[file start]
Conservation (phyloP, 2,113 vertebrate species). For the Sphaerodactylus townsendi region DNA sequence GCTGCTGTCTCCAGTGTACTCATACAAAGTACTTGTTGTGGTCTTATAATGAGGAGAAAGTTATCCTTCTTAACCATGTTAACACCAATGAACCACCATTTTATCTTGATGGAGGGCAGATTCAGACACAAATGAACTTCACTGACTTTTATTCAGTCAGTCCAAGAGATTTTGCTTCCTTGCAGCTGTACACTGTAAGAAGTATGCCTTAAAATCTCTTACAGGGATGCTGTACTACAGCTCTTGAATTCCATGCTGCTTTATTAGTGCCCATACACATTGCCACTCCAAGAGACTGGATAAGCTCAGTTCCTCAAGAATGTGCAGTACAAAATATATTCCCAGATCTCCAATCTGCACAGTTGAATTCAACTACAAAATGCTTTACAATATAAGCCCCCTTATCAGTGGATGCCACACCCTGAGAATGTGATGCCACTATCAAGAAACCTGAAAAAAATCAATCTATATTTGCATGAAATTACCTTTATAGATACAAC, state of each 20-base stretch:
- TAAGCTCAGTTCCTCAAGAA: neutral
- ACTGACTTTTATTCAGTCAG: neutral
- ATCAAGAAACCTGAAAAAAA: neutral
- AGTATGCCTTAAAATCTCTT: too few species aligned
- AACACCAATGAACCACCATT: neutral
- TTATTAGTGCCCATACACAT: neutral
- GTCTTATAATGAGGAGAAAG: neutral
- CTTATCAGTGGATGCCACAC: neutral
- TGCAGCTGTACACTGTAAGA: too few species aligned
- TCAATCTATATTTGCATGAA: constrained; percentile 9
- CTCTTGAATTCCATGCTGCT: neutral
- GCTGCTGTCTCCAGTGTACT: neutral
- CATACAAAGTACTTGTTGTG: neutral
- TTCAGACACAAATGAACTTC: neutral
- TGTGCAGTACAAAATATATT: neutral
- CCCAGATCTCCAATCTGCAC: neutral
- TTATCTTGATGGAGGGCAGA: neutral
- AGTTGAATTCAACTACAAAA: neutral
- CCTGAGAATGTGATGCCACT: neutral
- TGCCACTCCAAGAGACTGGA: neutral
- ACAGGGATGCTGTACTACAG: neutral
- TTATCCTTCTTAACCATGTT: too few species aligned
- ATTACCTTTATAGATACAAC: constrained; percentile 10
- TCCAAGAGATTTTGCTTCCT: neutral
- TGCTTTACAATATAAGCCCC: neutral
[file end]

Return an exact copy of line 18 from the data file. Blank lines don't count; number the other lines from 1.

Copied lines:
- TTATCTTGATGGAGGGCAGA: neutral